Okay that's putting it a bit strongly, but only a bit. A lot of regular CrimeFest-goers had been warning me that Criminal Mastermind was brutal, but until I was sitting in that black swivel chair being interrogated by Maxim Jakubowski, I didn't know what brutal was.

Courtesy of photographer / question-setter Ali Karim

I was on with three other writers: previous Mastermind champ Paul Johnston, who chose Dashiell Hammett as his specialist subject; Kate Ellis, who chose Josephine Tey; and Susan Moody who picked one of my favourite authors: Raymond Chandler. Needless to say, all three were lovely. I've yet to meet a crime writer I dislike, actually, at this or any other event I've been to.

Round one (specialists subjects) actually went pretty well for me. Fellow Reacher Creature Ali Karim had been in charge of setting the questions, so I knew I had to bring my A-game. I scored 9 points with 2 passes on Lee Child and the Jack Reacher novels, putting me into second place behind Paul. But that's when the trouble started. Because there was a round two. A general crime round.

Now, I'm reasonably well-read and retain useless information pretty easily, but these questions were tough. As I sat there racking up pass after pass after pass and shedding flop-sweat like a garden sprinkler, I actually started to worry that the powers that be were going to kick me out of being a crime writer for my base ignorance. It wasn't so much that I didn't know any of the answers, it was that I couldn't even make an educated guess at any of the answers.

The buzzer went, and Maxim had started so he'd finish, and thank God, it was a question I knew the answer to: the full names of the husband and wife team that make up Nicci French. Round over: 1 point and about a hundred million passes.

The only consolation is that everybody else found the general round fiendishly tough as well (with the exception of Paul, who managed to extend his lead handily). When the scores were totalled, the three non-winners were very close together. I tied for second-place with Kate, but was knocked down to third as she had accumulated less passes than me. Paul Johnston has my respect and awe for triumphing in his second Criminal Mastermind. As for me? Once is definitely enough.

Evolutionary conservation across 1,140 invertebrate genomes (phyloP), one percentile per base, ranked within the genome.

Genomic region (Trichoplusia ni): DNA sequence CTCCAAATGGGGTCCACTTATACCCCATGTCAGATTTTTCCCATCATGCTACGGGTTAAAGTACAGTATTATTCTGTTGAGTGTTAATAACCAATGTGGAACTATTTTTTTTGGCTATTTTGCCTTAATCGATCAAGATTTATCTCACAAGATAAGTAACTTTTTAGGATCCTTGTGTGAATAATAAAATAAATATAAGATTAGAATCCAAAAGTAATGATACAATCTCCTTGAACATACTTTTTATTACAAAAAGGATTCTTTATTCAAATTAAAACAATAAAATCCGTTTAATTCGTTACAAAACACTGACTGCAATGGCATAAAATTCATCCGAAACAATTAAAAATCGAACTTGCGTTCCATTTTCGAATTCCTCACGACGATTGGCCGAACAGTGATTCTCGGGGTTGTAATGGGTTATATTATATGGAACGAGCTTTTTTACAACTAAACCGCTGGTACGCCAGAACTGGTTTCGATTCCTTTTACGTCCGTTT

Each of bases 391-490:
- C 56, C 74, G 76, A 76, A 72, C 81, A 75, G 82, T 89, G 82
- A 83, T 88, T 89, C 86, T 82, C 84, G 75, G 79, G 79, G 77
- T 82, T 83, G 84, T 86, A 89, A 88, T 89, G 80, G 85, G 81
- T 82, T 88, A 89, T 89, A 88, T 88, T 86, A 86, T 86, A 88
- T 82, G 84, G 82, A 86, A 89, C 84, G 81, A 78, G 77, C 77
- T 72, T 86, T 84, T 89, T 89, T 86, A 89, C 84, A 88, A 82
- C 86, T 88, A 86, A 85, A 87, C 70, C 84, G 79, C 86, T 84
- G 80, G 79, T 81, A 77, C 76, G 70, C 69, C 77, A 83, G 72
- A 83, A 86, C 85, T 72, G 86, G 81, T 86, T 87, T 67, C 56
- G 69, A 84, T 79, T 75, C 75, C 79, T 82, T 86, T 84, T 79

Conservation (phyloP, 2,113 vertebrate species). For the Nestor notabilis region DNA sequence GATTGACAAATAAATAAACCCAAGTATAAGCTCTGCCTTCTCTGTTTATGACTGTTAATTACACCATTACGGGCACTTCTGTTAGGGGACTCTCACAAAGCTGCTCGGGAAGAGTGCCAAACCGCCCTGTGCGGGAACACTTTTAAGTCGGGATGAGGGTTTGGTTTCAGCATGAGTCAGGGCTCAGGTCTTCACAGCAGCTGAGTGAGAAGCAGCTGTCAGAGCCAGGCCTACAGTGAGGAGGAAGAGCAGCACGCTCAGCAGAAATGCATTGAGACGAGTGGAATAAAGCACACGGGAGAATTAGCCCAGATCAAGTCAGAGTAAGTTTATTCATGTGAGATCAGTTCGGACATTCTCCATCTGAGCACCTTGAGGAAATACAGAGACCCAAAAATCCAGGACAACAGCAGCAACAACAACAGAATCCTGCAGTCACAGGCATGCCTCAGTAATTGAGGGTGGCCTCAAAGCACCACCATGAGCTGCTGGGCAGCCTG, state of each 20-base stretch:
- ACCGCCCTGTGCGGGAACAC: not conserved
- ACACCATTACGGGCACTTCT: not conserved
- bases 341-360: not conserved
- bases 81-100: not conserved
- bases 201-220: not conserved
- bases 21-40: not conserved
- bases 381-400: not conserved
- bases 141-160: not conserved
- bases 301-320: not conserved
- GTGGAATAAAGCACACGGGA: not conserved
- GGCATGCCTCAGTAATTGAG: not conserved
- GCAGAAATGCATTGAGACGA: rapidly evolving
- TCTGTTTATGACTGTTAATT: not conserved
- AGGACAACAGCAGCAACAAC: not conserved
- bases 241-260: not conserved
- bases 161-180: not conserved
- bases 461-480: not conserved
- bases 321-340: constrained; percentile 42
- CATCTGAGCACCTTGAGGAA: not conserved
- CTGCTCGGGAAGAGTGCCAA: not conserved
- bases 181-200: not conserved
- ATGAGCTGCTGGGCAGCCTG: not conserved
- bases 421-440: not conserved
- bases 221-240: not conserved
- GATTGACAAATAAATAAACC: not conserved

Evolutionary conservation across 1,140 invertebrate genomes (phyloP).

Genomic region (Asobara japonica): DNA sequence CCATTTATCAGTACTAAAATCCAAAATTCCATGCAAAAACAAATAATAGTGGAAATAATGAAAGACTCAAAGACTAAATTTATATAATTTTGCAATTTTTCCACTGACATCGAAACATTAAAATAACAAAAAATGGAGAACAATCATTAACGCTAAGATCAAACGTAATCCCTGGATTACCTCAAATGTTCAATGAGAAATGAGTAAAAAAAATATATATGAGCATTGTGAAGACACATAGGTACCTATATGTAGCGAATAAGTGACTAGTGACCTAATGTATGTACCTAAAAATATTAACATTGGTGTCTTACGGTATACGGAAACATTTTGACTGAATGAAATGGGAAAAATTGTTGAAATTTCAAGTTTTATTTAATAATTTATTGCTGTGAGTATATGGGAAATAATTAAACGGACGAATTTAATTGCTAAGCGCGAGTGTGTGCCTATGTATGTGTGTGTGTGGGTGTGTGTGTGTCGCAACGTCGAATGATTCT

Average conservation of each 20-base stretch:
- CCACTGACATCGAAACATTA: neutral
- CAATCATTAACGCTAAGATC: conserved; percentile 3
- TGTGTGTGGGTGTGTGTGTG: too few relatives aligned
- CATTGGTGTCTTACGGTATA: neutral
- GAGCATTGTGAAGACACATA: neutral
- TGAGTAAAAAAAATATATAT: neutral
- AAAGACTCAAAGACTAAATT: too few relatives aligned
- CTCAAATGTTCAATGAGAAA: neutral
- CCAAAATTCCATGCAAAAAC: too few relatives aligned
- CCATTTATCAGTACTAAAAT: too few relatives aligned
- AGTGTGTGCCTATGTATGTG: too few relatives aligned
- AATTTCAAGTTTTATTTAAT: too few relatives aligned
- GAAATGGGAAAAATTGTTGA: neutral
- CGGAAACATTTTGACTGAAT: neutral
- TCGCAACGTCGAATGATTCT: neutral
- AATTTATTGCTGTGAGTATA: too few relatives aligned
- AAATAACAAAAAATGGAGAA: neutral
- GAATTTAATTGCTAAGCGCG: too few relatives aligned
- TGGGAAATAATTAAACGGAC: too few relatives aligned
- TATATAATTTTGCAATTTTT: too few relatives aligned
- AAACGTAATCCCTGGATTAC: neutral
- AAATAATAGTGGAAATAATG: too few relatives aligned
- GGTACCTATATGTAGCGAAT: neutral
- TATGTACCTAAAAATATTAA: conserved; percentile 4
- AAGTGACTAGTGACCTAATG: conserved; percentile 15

I had a much-needed drink in the bar, caught up with Craig Robertson and Ali Karim, waved at Chris Carter and met Neil Broadfoot and James Oswald for the first time. I also chatted to Katherine Armstrong from Faber and discovered that we'd both been to the same university and that Faber publish Thomas Enger, who I'm going to be doing an event with later this year. She kindly sent me a copy of one of Thomas's books and also the debut novel of one of her authors... who happens to be one John Gordon Sinclair. Synchronicity is nice.

Thinking about it in the sun, holding a frosty pint, I realised that the greatest thing about CrimeFest is that for a whole weekend, it had been impossible not to get into interesting conversations with interesting people: writers, readers, bloggers, editors, publicists, agents. About books and publishing, of course, but also about movies, music, politics, sport, Keanu Reeves, the UK witness protection program, and all kinds of common interests besides. I learned tons and met some new friends, and I even got a few people to read my book. A worthwhile if occasionally humbling experience.